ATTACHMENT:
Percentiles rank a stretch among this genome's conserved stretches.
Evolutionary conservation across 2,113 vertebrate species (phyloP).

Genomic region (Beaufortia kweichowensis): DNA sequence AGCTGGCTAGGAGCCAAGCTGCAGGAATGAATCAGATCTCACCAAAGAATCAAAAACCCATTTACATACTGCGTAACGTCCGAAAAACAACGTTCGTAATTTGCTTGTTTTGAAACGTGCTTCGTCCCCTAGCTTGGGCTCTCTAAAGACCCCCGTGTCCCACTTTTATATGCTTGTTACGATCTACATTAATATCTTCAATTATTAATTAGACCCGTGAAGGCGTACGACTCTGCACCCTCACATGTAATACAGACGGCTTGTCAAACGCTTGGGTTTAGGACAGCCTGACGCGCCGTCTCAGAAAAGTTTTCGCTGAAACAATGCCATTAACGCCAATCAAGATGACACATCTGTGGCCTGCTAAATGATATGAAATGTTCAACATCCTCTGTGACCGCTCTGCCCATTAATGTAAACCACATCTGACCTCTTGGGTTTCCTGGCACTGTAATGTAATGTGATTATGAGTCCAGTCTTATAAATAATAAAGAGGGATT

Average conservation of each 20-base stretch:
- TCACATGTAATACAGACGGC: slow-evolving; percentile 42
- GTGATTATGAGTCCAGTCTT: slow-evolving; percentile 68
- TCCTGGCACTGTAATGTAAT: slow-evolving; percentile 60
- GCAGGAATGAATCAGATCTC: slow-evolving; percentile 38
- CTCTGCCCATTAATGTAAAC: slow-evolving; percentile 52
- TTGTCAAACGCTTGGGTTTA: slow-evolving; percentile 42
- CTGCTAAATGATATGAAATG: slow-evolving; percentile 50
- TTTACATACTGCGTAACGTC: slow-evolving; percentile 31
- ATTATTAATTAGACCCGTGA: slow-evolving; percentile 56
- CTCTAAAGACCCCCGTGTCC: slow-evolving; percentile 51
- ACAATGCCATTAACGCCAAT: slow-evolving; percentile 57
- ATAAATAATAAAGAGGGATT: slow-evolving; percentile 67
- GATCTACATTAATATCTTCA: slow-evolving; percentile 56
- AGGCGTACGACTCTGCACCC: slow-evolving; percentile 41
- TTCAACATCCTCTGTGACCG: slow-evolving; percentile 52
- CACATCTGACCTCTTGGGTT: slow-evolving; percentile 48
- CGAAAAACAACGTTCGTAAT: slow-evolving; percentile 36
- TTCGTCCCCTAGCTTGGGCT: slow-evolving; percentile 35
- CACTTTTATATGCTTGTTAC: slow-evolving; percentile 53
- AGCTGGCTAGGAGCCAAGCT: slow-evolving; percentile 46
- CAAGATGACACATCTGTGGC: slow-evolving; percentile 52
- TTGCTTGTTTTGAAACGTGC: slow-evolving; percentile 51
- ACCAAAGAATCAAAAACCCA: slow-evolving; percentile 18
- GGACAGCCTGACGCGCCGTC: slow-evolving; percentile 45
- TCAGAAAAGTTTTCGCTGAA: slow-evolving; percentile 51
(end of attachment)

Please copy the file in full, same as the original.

Percentiles rank a stretch among this genome's conserved stretches.
Evolutionary conservation across 2,113 vertebrate species (phyloP).

Genomic region (Beaufortia kweichowensis): DNA sequence AGCTGGCTAGGAGCCAAGCTGCAGGAATGAATCAGATCTCACCAAAGAATCAAAAACCCATTTACATACTGCGTAACGTCCGAAAAACAACGTTCGTAATTTGCTTGTTTTGAAACGTGCTTCGTCCCCTAGCTTGGGCTCTCTAAAGACCCCCGTGTCCCACTTTTATATGCTTGTTACGATCTACATTAATATCTTCAATTATTAATTAGACCCGTGAAGGCGTACGACTCTGCACCCTCACATGTAATACAGACGGCTTGTCAAACGCTTGGGTTTAGGACAGCCTGACGCGCCGTCTCAGAAAAGTTTTCGCTGAAACAATGCCATTAACGCCAATCAAGATGACACATCTGTGGCCTGCTAAATGATATGAAATGTTCAACATCCTCTGTGACCGCTCTGCCCATTAATGTAAACCACATCTGACCTCTTGGGTTTCCTGGCACTGTAATGTAATGTGATTATGAGTCCAGTCTTATAAATAATAAAGAGGGATT

Average conservation of each 20-base stretch:
- TCACATGTAATACAGACGGC: slow-evolving; percentile 42
- GTGATTATGAGTCCAGTCTT: slow-evolving; percentile 68
- TCCTGGCACTGTAATGTAAT: slow-evolving; percentile 60
- GCAGGAATGAATCAGATCTC: slow-evolving; percentile 38
- CTCTGCCCATTAATGTAAAC: slow-evolving; percentile 52
- TTGTCAAACGCTTGGGTTTA: slow-evolving; percentile 42
- CTGCTAAATGATATGAAATG: slow-evolving; percentile 50
- TTTACATACTGCGTAACGTC: slow-evolving; percentile 31
- ATTATTAATTAGACCCGTGA: slow-evolving; percentile 56
- CTCTAAAGACCCCCGTGTCC: slow-evolving; percentile 51
- ACAATGCCATTAACGCCAAT: slow-evolving; percentile 57
- ATAAATAATAAAGAGGGATT: slow-evolving; percentile 67
- GATCTACATTAATATCTTCA: slow-evolving; percentile 56
- AGGCGTACGACTCTGCACCC: slow-evolving; percentile 41
- TTCAACATCCTCTGTGACCG: slow-evolving; percentile 52
- CACATCTGACCTCTTGGGTT: slow-evolving; percentile 48
- CGAAAAACAACGTTCGTAAT: slow-evolving; percentile 36
- TTCGTCCCCTAGCTTGGGCT: slow-evolving; percentile 35
- CACTTTTATATGCTTGTTAC: slow-evolving; percentile 53
- AGCTGGCTAGGAGCCAAGCT: slow-evolving; percentile 46
- CAAGATGACACATCTGTGGC: slow-evolving; percentile 52
- TTGCTTGTTTTGAAACGTGC: slow-evolving; percentile 51
- ACCAAAGAATCAAAAACCCA: slow-evolving; percentile 18
- GGACAGCCTGACGCGCCGTC: slow-evolving; percentile 45
- TCAGAAAAGTTTTCGCTGAA: slow-evolving; percentile 51